New data released today shows that 6.3million households in England will wake up in fuel poverty at the beginning of April, up from 4.1million in the same period last year.
Whilst urban areas in Wolverhampton, Leeds and Birmingham top the unwelcome table of households unable to afford to heat their homes to an adequate temperature, rural areas are also being hit hard.
In parts of rural West Norfolk, North East Lincolnshire, Herefordshire and Shropshire about a third of households will experience fuel poverty, as well as in the Chancellor’s own back yard of Richmondshire, Yorkshire.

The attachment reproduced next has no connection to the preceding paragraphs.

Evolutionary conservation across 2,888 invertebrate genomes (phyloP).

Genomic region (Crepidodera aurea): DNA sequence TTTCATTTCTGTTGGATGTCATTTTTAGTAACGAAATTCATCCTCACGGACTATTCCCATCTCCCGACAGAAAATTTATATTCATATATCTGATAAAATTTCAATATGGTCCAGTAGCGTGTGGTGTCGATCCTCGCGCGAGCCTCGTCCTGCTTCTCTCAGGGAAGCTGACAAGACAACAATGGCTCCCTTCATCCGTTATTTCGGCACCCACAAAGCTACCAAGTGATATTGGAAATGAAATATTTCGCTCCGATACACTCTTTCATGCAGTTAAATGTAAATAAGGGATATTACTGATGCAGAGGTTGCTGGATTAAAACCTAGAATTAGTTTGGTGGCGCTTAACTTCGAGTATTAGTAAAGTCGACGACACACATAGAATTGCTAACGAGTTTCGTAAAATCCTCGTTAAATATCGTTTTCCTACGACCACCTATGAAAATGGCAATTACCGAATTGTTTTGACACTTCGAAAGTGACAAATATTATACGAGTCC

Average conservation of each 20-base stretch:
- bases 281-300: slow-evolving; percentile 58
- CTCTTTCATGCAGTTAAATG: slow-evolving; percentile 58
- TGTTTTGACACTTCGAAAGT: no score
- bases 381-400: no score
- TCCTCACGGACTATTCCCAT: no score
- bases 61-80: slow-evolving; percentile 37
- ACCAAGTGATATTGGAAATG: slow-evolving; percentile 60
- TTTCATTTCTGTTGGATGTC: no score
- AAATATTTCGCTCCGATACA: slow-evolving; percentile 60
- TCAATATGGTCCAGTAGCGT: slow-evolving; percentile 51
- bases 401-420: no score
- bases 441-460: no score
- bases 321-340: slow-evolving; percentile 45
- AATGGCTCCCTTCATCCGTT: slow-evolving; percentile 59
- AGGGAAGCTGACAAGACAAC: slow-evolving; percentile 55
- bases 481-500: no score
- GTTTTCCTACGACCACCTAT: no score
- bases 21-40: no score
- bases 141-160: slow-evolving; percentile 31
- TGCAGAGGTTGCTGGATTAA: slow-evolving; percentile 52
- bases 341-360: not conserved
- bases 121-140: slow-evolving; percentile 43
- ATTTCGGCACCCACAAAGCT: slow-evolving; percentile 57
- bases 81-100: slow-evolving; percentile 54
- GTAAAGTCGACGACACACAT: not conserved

Responding to the latest revelations, Paul Dixon, Rural Evidence Manager at Action with Communities in Rural England (ACRE) said, “Those on lower incomes in the countryside are some of the most vulnerable to the growing fuel crisis. Rural residents have some of the hardest to heat homes. We are particularly concerned for the one million households who depend on heating oil. Members of the ACRE network that run community oil buying schemes report extreme volatility in the price of this commodity which is estimated to have risen threefold over the past 12 months. People are facing difficult choices between filling up their heating system with oil or putting fuel in their car to get to work. Government must recognise and address the particular vulnerabilities of people in this situation.”